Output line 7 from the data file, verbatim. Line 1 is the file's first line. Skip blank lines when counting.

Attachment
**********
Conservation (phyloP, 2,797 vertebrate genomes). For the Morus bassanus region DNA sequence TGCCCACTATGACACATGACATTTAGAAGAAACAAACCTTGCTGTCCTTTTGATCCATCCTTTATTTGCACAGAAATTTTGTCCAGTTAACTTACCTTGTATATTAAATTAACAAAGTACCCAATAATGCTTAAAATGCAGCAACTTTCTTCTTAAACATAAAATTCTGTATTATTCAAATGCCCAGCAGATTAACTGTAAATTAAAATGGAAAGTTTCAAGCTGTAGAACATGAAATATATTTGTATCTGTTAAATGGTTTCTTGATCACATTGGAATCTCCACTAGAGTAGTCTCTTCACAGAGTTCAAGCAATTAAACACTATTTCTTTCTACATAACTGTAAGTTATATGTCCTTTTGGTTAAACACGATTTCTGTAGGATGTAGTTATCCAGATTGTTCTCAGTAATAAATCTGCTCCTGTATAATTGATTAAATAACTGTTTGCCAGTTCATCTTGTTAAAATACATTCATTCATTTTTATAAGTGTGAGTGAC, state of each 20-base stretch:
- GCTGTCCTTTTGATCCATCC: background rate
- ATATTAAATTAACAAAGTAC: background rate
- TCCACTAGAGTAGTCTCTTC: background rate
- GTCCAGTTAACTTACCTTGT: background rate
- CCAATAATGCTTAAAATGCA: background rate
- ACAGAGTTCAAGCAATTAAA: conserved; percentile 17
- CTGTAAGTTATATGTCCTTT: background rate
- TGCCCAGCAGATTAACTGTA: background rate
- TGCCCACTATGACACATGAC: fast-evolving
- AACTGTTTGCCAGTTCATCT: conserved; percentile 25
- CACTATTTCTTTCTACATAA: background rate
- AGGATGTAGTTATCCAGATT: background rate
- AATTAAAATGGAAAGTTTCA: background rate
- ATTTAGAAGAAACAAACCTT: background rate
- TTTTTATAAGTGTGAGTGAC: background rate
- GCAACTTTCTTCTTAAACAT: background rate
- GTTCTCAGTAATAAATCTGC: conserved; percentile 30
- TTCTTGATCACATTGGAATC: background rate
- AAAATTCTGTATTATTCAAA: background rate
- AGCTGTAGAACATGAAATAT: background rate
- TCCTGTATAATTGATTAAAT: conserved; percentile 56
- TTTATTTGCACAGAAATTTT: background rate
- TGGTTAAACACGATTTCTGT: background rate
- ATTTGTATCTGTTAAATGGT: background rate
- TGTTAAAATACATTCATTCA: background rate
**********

- ACAGAGTTCAAGCAATTAAA: conserved; percentile 17